In my life, I have set myself up for failure a lot, confusing goal-setting with imperious, inviolable self-commands.
I’ve never seen failure as my friend, even though I was taught by my father from a young age that failure is simply another kind of opportunity. Perhaps I just never believed it. Okay, it’s pretty evident that, no, I didn’t believe it at all.
One of my most self-annoying habits is setting unrealistic expectations for myself (and others, but that’s a different post). I gather this is standard behavior for folks who have been diagnosed with ADHD, and so wasn’t surprised to learn it. We are often ridiculously optimistic people, believing that–because we can do many things well, and creatively–we can do every single thing that pops into our heads. It boils down to: I Want To Do Something = I Can Do Everything.
Sometimes setting the bar very high works out great. For example, I gave myself a year to write a novel, wrote it in a year, and sold it. I told myself I would have this year’s Christmas packages mailed out before the 19th, and have everything wrapped and the house decorated by the 20th, and I did. In years past, I spent all of December in chaos, but this year my Christmas break has been very relaxing and full of lots of undirected time, which is something I treasure. But often going big doesn’t work out so well. Witness that I told myself and my BFF and my agent I would have not only the proposal for my next book done by the end of July, but the book itself done by October 1st. And here it is the end of the year and neither are done. I fell into the same pattern I have for every book since my second: write 30K words or so in the spring, have a crisis of confidence in the story all summer and early fall, adding only another 15K or so, and finishing in a rush before February. I also told myself I would post a blog here weekly this past year, and I haven’t even made one a month. Back in November I told myself (and others) I was going to lower my cholesterol several points by this spring by following a rigid diet. I stuck to the diet for a week.
Every time I’ve failed at something, I’ve felt a sense of shame and of not being enough. The failure struck at my sense of self with the force of a cutting blow. I let it in, let the shame touch the deepest part of me. And the result has been that I didn’t want to try again because I was too damaged. Every failure became a death nell for the next thing I thought to try, undermining it before I could even get started. Yet, from every failure I actually learned very important things. Every time. I grew–sometimes exponentially. Often the thing I saw as a huge failure was merely a stepping stone to another, more significant, more satisfying experience.
Public failure is painful. Frequent failure is more painful. Failure is to be expected. Failure is a part of life.
There is only one thing a person can’t fail at:
You can’t fail at being yourself.
That may not sound profound to you, but it is a phrase that stops me dead in my tracks. What can it mean?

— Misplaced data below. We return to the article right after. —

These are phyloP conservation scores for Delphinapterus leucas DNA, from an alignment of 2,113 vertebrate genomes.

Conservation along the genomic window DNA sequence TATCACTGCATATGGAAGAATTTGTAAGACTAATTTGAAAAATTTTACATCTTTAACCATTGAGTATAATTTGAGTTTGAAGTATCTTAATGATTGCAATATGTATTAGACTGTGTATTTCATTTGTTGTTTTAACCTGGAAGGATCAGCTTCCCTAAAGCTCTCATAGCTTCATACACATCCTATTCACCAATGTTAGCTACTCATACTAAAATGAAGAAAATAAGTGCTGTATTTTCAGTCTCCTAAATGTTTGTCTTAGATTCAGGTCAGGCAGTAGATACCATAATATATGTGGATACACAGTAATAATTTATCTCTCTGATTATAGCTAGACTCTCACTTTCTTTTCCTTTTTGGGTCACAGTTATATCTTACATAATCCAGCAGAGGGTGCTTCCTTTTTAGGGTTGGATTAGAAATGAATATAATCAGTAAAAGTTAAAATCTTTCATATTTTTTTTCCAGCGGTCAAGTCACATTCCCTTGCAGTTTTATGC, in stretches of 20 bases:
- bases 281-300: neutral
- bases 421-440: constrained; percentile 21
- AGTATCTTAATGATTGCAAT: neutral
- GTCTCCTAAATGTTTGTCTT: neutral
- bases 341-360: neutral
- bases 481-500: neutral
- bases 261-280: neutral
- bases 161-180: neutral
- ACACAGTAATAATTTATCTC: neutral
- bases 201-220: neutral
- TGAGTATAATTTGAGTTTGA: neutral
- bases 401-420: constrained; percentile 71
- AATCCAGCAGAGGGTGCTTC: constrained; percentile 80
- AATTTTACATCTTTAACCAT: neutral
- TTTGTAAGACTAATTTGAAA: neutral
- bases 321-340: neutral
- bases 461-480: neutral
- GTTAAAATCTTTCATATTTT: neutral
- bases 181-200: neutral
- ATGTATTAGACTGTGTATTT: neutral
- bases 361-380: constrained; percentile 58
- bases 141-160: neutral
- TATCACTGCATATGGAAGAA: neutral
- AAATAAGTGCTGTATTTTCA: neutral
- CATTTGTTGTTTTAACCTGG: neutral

It speaks to me of self-acceptance. Of hope, but also understanding. Failure is not really in the equation at all because failure is an event, not a personality trait.
Yes, we can change our behaviors. Yes, we can grow. Yes, we can examine ourselves. Yes, we can even feel regretful or sorry for things that we’ve said or done. But we don’t have to judge everything we do, or measure the Self against anyone or anything. The Self remains inviolate, and should be protected from the coldness of the world as well as our own mental garbage and neuroses.
The Self inside me is hopeful and wise and silly and is not a linear thinker. It believes all things and loves all things. It glows with the spark of the Divine and recognizes the spark in everyone around me. Sometimes it sees through the glass in which it lives darkly because of the layers of judgment I’ve layered on and armored it with. Sometimes it can’t recognize the spark of others because of the grubby armor they have layered onto their own Selves.
I’m not suggesting that we should float through life, brandishing our naïveté, setting ourselves up for hurt. Or maybe I am. Maybe what we need (or simply what I need) is more vulnerability, more willingness to say, “I may not meet your expectations or even mine most of the time, but this is what I have to offer. It will be enough.”
As soon as I finished typing that, I had the same crisis of confidence that I have after nearly every sentence I type. What will you think? Will you disagree? Will you think I’m an idiot? Will you still like me, if you like me at all? But I’m going to leave it there, anyway, and not explain or defend it against the objections I imagine you are having. No caveats or but-ifs or qualifiers. It’s an opinion. My opinion. Yours may differ, but here, now, I’ve decided it has to be enough.
I’m a work in progress, and sometimes an over-sharer. I’m not a brand, but a writer and a wife and a mother. I wear a lot of other labels, too. But I am primarily, elementally myself.
The Next Thing
Because I am me, and love the ambitious, slightly crazy thing, I have decided to go public with the number of words I write every day. I want to see in real time what I’m doing, and the reporting of it will help me stay accountable to myself. Dean Wesley Smith, a truly fine teacher, and one of my productivity heroes, does this. I haven’t decided yet how the categories will be set up. He also includes his workouts. The idea of doing that makes me feel more vulnerable than even reporting my writing (or not writing) sounds. Pondering…